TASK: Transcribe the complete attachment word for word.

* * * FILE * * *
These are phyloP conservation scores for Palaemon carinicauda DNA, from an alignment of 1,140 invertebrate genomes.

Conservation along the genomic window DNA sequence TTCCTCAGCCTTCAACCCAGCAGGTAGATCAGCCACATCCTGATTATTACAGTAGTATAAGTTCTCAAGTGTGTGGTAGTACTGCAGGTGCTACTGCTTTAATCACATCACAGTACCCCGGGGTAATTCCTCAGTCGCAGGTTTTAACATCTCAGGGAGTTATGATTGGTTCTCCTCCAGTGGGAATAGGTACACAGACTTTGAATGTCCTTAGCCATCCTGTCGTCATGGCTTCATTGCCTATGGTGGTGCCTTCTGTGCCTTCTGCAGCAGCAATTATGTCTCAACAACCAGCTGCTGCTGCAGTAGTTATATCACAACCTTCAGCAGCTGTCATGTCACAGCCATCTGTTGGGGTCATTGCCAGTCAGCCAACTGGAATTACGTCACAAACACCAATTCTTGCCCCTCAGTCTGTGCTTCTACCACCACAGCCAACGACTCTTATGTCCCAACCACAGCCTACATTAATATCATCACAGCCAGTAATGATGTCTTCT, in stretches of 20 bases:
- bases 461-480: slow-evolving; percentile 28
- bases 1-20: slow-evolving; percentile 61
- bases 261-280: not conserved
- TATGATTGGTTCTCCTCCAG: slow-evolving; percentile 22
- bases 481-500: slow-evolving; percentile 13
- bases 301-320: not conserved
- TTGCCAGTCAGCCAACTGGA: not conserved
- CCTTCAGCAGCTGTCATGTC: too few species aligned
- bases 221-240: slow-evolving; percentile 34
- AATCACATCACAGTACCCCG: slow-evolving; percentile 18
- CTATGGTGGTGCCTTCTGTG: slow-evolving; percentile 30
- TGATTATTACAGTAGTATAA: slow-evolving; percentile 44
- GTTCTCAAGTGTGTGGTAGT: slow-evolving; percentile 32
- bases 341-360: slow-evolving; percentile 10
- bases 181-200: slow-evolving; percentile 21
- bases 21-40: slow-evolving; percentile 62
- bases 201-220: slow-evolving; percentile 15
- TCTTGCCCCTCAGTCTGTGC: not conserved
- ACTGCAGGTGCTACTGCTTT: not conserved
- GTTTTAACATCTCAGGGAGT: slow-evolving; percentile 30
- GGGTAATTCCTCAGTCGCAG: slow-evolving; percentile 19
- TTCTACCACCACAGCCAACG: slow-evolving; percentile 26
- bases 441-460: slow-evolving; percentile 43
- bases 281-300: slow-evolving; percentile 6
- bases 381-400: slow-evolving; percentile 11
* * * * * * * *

These are phyloP conservation scores for Palaemon carinicauda DNA, from an alignment of 1,140 invertebrate genomes.

Conservation along the genomic window DNA sequence TTCCTCAGCCTTCAACCCAGCAGGTAGATCAGCCACATCCTGATTATTACAGTAGTATAAGTTCTCAAGTGTGTGGTAGTACTGCAGGTGCTACTGCTTTAATCACATCACAGTACCCCGGGGTAATTCCTCAGTCGCAGGTTTTAACATCTCAGGGAGTTATGATTGGTTCTCCTCCAGTGGGAATAGGTACACAGACTTTGAATGTCCTTAGCCATCCTGTCGTCATGGCTTCATTGCCTATGGTGGTGCCTTCTGTGCCTTCTGCAGCAGCAATTATGTCTCAACAACCAGCTGCTGCTGCAGTAGTTATATCACAACCTTCAGCAGCTGTCATGTCACAGCCATCTGTTGGGGTCATTGCCAGTCAGCCAACTGGAATTACGTCACAAACACCAATTCTTGCCCCTCAGTCTGTGCTTCTACCACCACAGCCAACGACTCTTATGTCCCAACCACAGCCTACATTAATATCATCACAGCCAGTAATGATGTCTTCT, in stretches of 20 bases:
- bases 461-480: slow-evolving; percentile 28
- bases 1-20: slow-evolving; percentile 61
- bases 261-280: not conserved
- TATGATTGGTTCTCCTCCAG: slow-evolving; percentile 22
- bases 481-500: slow-evolving; percentile 13
- bases 301-320: not conserved
- TTGCCAGTCAGCCAACTGGA: not conserved
- CCTTCAGCAGCTGTCATGTC: too few species aligned
- bases 221-240: slow-evolving; percentile 34
- AATCACATCACAGTACCCCG: slow-evolving; percentile 18
- CTATGGTGGTGCCTTCTGTG: slow-evolving; percentile 30
- TGATTATTACAGTAGTATAA: slow-evolving; percentile 44
- GTTCTCAAGTGTGTGGTAGT: slow-evolving; percentile 32
- bases 341-360: slow-evolving; percentile 10
- bases 181-200: slow-evolving; percentile 21
- bases 21-40: slow-evolving; percentile 62
- bases 201-220: slow-evolving; percentile 15
- TCTTGCCCCTCAGTCTGTGC: not conserved
- ACTGCAGGTGCTACTGCTTT: not conserved
- GTTTTAACATCTCAGGGAGT: slow-evolving; percentile 30
- GGGTAATTCCTCAGTCGCAG: slow-evolving; percentile 19
- TTCTACCACCACAGCCAACG: slow-evolving; percentile 26
- bases 441-460: slow-evolving; percentile 43
- bases 281-300: slow-evolving; percentile 6
- bases 381-400: slow-evolving; percentile 11